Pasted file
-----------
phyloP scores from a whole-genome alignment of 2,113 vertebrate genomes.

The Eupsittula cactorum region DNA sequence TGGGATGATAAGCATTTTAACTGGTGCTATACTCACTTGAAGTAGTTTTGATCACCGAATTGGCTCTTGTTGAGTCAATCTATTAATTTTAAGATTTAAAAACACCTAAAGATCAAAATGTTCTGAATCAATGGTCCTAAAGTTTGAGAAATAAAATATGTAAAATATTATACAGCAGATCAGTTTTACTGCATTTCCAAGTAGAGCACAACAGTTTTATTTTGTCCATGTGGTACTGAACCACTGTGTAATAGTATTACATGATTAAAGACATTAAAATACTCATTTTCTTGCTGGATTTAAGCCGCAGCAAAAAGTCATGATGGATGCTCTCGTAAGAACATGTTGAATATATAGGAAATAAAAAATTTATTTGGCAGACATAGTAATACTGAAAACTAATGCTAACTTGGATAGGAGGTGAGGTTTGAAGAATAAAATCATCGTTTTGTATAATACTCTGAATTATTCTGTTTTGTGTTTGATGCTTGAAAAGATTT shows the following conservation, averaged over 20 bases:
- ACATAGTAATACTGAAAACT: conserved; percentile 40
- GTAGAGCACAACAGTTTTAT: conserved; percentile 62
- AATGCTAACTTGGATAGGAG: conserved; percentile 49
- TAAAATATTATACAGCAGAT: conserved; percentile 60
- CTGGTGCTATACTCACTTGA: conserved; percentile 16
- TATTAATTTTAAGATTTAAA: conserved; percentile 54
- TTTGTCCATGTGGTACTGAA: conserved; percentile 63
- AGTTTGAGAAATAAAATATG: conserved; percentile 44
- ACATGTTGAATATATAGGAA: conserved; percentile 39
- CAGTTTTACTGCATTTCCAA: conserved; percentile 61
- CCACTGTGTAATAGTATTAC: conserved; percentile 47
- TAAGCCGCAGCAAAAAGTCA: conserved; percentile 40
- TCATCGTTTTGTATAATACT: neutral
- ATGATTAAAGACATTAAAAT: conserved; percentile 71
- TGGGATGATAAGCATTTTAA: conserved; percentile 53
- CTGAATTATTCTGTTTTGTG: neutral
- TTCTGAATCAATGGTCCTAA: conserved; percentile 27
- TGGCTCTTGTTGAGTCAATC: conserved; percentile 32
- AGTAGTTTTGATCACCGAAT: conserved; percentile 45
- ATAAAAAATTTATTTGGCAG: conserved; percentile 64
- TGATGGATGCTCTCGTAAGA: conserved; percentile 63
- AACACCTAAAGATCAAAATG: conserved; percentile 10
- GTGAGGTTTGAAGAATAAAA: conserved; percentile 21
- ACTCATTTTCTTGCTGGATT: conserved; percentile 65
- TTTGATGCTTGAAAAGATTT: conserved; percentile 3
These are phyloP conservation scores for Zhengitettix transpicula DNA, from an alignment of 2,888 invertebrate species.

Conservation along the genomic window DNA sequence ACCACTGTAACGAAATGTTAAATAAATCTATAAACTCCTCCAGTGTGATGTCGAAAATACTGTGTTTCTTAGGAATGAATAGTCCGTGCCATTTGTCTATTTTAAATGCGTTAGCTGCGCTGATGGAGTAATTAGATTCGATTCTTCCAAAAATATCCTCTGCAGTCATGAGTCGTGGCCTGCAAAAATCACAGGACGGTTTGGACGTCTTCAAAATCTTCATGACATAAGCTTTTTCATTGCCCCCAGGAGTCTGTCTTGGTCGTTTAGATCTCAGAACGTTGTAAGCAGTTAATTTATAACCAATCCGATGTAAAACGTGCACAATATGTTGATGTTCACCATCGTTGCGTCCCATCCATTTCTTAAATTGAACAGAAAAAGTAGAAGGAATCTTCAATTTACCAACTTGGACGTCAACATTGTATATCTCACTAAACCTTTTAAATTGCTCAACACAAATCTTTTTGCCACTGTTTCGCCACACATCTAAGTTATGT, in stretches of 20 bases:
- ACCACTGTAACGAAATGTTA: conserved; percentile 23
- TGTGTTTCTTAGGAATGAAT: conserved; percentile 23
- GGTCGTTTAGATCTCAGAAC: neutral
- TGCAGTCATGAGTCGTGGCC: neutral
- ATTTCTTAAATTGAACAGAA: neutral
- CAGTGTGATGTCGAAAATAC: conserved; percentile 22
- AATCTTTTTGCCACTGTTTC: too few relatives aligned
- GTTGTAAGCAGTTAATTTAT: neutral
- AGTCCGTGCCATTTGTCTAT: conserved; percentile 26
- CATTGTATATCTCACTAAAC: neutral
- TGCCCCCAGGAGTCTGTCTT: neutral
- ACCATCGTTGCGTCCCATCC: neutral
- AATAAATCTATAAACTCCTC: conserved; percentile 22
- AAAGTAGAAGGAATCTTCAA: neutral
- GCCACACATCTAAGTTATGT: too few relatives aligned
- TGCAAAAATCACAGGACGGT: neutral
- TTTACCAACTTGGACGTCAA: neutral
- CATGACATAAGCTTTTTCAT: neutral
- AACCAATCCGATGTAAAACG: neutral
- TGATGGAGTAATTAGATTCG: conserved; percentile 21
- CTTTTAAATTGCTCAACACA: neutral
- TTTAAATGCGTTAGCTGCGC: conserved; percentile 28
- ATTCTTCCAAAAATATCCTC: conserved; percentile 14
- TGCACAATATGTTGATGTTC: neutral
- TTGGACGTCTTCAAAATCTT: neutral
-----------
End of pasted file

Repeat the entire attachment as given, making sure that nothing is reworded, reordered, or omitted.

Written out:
phyloP scores from a whole-genome alignment of 2,113 vertebrate genomes.

The Eupsittula cactorum region DNA sequence TGGGATGATAAGCATTTTAACTGGTGCTATACTCACTTGAAGTAGTTTTGATCACCGAATTGGCTCTTGTTGAGTCAATCTATTAATTTTAAGATTTAAAAACACCTAAAGATCAAAATGTTCTGAATCAATGGTCCTAAAGTTTGAGAAATAAAATATGTAAAATATTATACAGCAGATCAGTTTTACTGCATTTCCAAGTAGAGCACAACAGTTTTATTTTGTCCATGTGGTACTGAACCACTGTGTAATAGTATTACATGATTAAAGACATTAAAATACTCATTTTCTTGCTGGATTTAAGCCGCAGCAAAAAGTCATGATGGATGCTCTCGTAAGAACATGTTGAATATATAGGAAATAAAAAATTTATTTGGCAGACATAGTAATACTGAAAACTAATGCTAACTTGGATAGGAGGTGAGGTTTGAAGAATAAAATCATCGTTTTGTATAATACTCTGAATTATTCTGTTTTGTGTTTGATGCTTGAAAAGATTT shows the following conservation, averaged over 20 bases:
- ACATAGTAATACTGAAAACT: conserved; percentile 40
- GTAGAGCACAACAGTTTTAT: conserved; percentile 62
- AATGCTAACTTGGATAGGAG: conserved; percentile 49
- TAAAATATTATACAGCAGAT: conserved; percentile 60
- CTGGTGCTATACTCACTTGA: conserved; percentile 16
- TATTAATTTTAAGATTTAAA: conserved; percentile 54
- TTTGTCCATGTGGTACTGAA: conserved; percentile 63
- AGTTTGAGAAATAAAATATG: conserved; percentile 44
- ACATGTTGAATATATAGGAA: conserved; percentile 39
- CAGTTTTACTGCATTTCCAA: conserved; percentile 61
- CCACTGTGTAATAGTATTAC: conserved; percentile 47
- TAAGCCGCAGCAAAAAGTCA: conserved; percentile 40
- TCATCGTTTTGTATAATACT: neutral
- ATGATTAAAGACATTAAAAT: conserved; percentile 71
- TGGGATGATAAGCATTTTAA: conserved; percentile 53
- CTGAATTATTCTGTTTTGTG: neutral
- TTCTGAATCAATGGTCCTAA: conserved; percentile 27
- TGGCTCTTGTTGAGTCAATC: conserved; percentile 32
- AGTAGTTTTGATCACCGAAT: conserved; percentile 45
- ATAAAAAATTTATTTGGCAG: conserved; percentile 64
- TGATGGATGCTCTCGTAAGA: conserved; percentile 63
- AACACCTAAAGATCAAAATG: conserved; percentile 10
- GTGAGGTTTGAAGAATAAAA: conserved; percentile 21
- ACTCATTTTCTTGCTGGATT: conserved; percentile 65
- TTTGATGCTTGAAAAGATTT: conserved; percentile 3
These are phyloP conservation scores for Zhengitettix transpicula DNA, from an alignment of 2,888 invertebrate species.

Conservation along the genomic window DNA sequence ACCACTGTAACGAAATGTTAAATAAATCTATAAACTCCTCCAGTGTGATGTCGAAAATACTGTGTTTCTTAGGAATGAATAGTCCGTGCCATTTGTCTATTTTAAATGCGTTAGCTGCGCTGATGGAGTAATTAGATTCGATTCTTCCAAAAATATCCTCTGCAGTCATGAGTCGTGGCCTGCAAAAATCACAGGACGGTTTGGACGTCTTCAAAATCTTCATGACATAAGCTTTTTCATTGCCCCCAGGAGTCTGTCTTGGTCGTTTAGATCTCAGAACGTTGTAAGCAGTTAATTTATAACCAATCCGATGTAAAACGTGCACAATATGTTGATGTTCACCATCGTTGCGTCCCATCCATTTCTTAAATTGAACAGAAAAAGTAGAAGGAATCTTCAATTTACCAACTTGGACGTCAACATTGTATATCTCACTAAACCTTTTAAATTGCTCAACACAAATCTTTTTGCCACTGTTTCGCCACACATCTAAGTTATGT, in stretches of 20 bases:
- ACCACTGTAACGAAATGTTA: conserved; percentile 23
- TGTGTTTCTTAGGAATGAAT: conserved; percentile 23
- GGTCGTTTAGATCTCAGAAC: neutral
- TGCAGTCATGAGTCGTGGCC: neutral
- ATTTCTTAAATTGAACAGAA: neutral
- CAGTGTGATGTCGAAAATAC: conserved; percentile 22
- AATCTTTTTGCCACTGTTTC: too few relatives aligned
- GTTGTAAGCAGTTAATTTAT: neutral
- AGTCCGTGCCATTTGTCTAT: conserved; percentile 26
- CATTGTATATCTCACTAAAC: neutral
- TGCCCCCAGGAGTCTGTCTT: neutral
- ACCATCGTTGCGTCCCATCC: neutral
- AATAAATCTATAAACTCCTC: conserved; percentile 22
- AAAGTAGAAGGAATCTTCAA: neutral
- GCCACACATCTAAGTTATGT: too few relatives aligned
- TGCAAAAATCACAGGACGGT: neutral
- TTTACCAACTTGGACGTCAA: neutral
- CATGACATAAGCTTTTTCAT: neutral
- AACCAATCCGATGTAAAACG: neutral
- TGATGGAGTAATTAGATTCG: conserved; percentile 21
- CTTTTAAATTGCTCAACACA: neutral
- TTTAAATGCGTTAGCTGCGC: conserved; percentile 28
- ATTCTTCCAAAAATATCCTC: conserved; percentile 14
- TGCACAATATGTTGATGTTC: neutral
- TTGGACGTCTTCAAAATCTT: neutral